Grand Canyon National Park Service, Associated Press
FLAGSTAFF, Ariz. — In the mid-1950s, air travel was a shadow of the highly advanced operation of checks and rules seen today. The skies were largely uncontrolled, and pilots outside major U.S. cities relied on sight to avoid catastrophes.
Then, two commercial airplanes crashed over the Grand Canyon in June 1956, killing all 128 people aboard in the deadliest aviation disaster of the time and helping spur an overhaul to flight safety. A country already grappling with increasingly busy skies pressured Congress for major changes to improve air traffic control and radar systems and to create a federal agency to regulate it.
"It really did underscore for the general public, for the first time, that much of the air space in America was uncontrolled at that time," said Peter Goelz, former managing director for the National Transportation Safety Board. "Once you got up to 20,000 feet and beyond the terminal radars, it was see and be seen."
Grand Canyon National Park will mark the designation of the crash site Tuesday as a National Historic Landmark in a ceremony overlooking the gorge on the east end where the wreckage was scattered over 1.5 square miles. Some of the victim's remains never were identified, and most of those that were have been buried together in mass at cemeteries at the Grand Canyon and the northern Arizona city of Flagstaff.
The United Airlines Douglas DC-7 and a TWA Lockheed Super Constellation both left California on June 30, 1956, eventually cruising at the same altitude — 21,000 feet — after the TWA pilot requested to fly above the clouds. Shortly before 10 a.m., both pilots reported to different communications stations that they would be crossing over the canyon at the same position at 10:31 a.m.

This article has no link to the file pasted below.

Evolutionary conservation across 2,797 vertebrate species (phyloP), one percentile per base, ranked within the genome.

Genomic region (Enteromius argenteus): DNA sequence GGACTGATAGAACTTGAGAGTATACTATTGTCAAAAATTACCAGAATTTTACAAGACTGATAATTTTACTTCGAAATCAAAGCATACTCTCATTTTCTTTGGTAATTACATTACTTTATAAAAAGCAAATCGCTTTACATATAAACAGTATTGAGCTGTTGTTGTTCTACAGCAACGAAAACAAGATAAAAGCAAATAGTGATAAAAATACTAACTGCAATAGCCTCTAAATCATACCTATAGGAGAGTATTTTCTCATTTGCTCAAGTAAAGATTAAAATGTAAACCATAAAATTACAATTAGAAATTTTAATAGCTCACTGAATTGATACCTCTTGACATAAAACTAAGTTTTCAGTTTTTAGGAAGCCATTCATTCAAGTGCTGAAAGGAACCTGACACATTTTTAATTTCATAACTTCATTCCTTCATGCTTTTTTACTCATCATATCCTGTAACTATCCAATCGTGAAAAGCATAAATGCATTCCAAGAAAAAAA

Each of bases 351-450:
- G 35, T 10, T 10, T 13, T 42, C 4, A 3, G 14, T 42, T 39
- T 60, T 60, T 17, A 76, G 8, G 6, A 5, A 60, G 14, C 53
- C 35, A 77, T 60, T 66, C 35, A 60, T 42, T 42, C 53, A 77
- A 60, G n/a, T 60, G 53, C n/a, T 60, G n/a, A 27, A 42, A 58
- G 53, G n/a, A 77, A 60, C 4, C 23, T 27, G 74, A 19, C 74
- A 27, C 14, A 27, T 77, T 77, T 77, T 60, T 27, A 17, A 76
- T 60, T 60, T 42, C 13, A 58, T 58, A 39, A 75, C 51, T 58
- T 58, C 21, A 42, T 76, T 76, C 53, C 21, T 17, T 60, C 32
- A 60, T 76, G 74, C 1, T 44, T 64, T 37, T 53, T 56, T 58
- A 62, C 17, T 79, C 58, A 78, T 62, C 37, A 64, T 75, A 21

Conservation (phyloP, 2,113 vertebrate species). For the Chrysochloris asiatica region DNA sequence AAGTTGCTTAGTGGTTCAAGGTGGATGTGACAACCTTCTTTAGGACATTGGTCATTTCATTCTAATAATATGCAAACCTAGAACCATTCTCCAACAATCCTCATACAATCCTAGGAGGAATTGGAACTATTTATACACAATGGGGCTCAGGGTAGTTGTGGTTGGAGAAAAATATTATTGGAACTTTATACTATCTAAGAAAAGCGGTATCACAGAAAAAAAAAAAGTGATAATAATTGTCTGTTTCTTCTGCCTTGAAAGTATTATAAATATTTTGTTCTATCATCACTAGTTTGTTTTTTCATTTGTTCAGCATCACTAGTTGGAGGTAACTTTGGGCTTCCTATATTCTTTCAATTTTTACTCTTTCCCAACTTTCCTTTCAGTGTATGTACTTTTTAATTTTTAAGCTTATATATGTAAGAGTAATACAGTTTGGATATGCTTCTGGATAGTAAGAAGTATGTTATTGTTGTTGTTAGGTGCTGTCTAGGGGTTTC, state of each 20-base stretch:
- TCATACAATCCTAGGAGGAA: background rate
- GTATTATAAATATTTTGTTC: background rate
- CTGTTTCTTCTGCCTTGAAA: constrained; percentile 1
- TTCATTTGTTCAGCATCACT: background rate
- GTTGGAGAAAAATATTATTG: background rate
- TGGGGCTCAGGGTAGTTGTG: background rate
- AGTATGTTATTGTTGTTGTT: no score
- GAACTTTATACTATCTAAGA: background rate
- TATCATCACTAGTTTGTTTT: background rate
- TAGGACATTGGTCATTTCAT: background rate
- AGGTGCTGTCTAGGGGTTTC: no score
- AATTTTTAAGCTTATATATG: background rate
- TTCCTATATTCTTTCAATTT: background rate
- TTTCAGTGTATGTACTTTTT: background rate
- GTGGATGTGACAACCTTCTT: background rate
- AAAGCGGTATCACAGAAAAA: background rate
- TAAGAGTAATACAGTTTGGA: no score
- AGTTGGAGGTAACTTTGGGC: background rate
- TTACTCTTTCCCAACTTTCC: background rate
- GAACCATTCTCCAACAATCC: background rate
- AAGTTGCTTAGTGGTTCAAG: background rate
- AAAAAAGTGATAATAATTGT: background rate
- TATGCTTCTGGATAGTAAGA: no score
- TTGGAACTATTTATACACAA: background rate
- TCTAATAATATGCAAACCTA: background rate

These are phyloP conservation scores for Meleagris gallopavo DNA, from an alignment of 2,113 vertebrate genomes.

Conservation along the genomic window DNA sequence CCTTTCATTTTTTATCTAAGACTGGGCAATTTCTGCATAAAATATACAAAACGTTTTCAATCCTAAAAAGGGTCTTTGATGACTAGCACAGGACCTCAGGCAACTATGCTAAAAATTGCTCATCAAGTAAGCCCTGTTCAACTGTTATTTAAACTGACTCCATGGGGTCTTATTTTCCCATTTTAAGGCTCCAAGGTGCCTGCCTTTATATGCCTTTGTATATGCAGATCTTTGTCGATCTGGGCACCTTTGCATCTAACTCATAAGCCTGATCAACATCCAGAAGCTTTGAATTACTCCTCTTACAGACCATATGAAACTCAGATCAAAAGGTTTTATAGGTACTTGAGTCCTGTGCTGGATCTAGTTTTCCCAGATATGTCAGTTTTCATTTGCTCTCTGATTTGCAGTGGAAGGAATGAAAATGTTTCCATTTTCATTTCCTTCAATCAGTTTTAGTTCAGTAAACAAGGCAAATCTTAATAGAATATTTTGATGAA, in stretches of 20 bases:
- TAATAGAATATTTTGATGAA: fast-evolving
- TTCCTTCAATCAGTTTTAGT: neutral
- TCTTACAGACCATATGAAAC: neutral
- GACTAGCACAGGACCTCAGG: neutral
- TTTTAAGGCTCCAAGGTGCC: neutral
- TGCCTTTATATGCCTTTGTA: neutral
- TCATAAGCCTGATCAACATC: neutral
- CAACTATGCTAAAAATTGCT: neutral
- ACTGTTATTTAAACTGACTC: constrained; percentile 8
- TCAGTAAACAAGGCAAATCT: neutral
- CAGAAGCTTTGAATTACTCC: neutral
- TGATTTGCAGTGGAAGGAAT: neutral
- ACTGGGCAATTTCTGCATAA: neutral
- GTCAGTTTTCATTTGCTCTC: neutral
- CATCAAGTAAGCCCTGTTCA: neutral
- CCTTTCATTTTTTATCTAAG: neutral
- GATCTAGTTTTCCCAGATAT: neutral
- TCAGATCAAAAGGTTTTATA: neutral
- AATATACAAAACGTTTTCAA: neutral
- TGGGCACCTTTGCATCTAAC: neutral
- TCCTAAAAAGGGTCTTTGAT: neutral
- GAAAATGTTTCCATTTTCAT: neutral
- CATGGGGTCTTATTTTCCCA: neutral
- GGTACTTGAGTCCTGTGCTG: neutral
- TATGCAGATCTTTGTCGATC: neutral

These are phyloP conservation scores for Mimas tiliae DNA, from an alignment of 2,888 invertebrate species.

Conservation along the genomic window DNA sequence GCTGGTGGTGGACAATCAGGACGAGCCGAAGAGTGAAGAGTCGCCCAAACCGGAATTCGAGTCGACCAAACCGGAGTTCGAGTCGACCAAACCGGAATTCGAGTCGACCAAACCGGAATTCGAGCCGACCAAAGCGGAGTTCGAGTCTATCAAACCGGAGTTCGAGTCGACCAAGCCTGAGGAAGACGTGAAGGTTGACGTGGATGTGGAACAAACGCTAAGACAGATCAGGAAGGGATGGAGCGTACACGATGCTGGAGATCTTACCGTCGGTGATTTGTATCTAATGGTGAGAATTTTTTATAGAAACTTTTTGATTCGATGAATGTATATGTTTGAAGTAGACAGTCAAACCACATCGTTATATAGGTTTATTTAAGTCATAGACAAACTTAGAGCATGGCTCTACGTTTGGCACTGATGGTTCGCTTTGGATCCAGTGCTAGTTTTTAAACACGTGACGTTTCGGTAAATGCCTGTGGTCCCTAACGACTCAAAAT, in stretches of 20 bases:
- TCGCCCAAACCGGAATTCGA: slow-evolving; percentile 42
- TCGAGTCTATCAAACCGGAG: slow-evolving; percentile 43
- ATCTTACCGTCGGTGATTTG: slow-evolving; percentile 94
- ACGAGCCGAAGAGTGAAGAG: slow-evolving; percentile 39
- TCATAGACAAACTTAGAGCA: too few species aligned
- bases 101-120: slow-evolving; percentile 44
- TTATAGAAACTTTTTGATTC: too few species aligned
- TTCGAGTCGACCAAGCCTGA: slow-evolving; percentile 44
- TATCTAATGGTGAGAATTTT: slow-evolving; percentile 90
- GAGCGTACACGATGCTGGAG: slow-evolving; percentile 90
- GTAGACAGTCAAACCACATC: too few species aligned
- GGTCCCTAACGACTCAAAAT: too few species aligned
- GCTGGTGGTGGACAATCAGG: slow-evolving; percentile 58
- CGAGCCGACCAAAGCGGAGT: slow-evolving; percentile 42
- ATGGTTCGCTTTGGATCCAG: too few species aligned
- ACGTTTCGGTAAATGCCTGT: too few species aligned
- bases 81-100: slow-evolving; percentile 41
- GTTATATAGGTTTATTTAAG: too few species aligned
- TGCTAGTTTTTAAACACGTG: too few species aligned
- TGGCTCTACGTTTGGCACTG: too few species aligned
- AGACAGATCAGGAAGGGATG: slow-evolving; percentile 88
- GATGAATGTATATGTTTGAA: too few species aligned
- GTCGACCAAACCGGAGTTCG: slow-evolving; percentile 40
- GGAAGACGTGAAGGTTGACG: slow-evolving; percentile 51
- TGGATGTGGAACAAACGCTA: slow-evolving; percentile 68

The Salt Lake City controller who had that information was not obligated to tell either of the pilots they could be on a crash course. It was the sole responsibility of the pilots to avoid other aircraft in uncontrolled airspace.
At 10:31, a message from the United flight was later determined to be: "Salt Lake, United 718 ... ah ... we're going in." The TWA flight was not heard from again.
The investigative agency, the Civil Aeronautics Board, determined simply that the pilots did not see one another. The agency speculated that the pilots were treating passengers to views of the Grand Canyon while flying through scattered cloud buildup.
Meanwhile, pressure mounted on Congress to move faster to make air travel safer. In 1957, President Dwight D. Eisenhower signed the Airways Modernization Act, and airliners were required to have flight data recorders. What's now known as the Federal Aviation Administration began operating late that year.
The investigators on the Grand Canyon crash pieced together what happened based on the wreckage. No one saw the planes collide.
The family of Leon David Cook Jr., a passenger on the United flight destined for Chicago, was huddled around the television that night awaiting word on what happened. The next morning, dozens of reporters were staked out in front of their Detroit home, said Cook's son Ray, then 12.
The TWA wreckage was found first. More than a mile away and several days later, the United wreckage was discovered.
Ray Cook said the crash destroyed his family. His mother died 14 years later when she drove drunk off an embankment, and his brother committed suicide at 37. Cook, who broke free from heavy drinking after 25 years, couldn't come to terms with the death for several years.
"I used to think every night that my father would walk out of the Grand Canyon, sunburned and scraggly, saying, 'They screwed up, I'm fine, here I am,'" he said.
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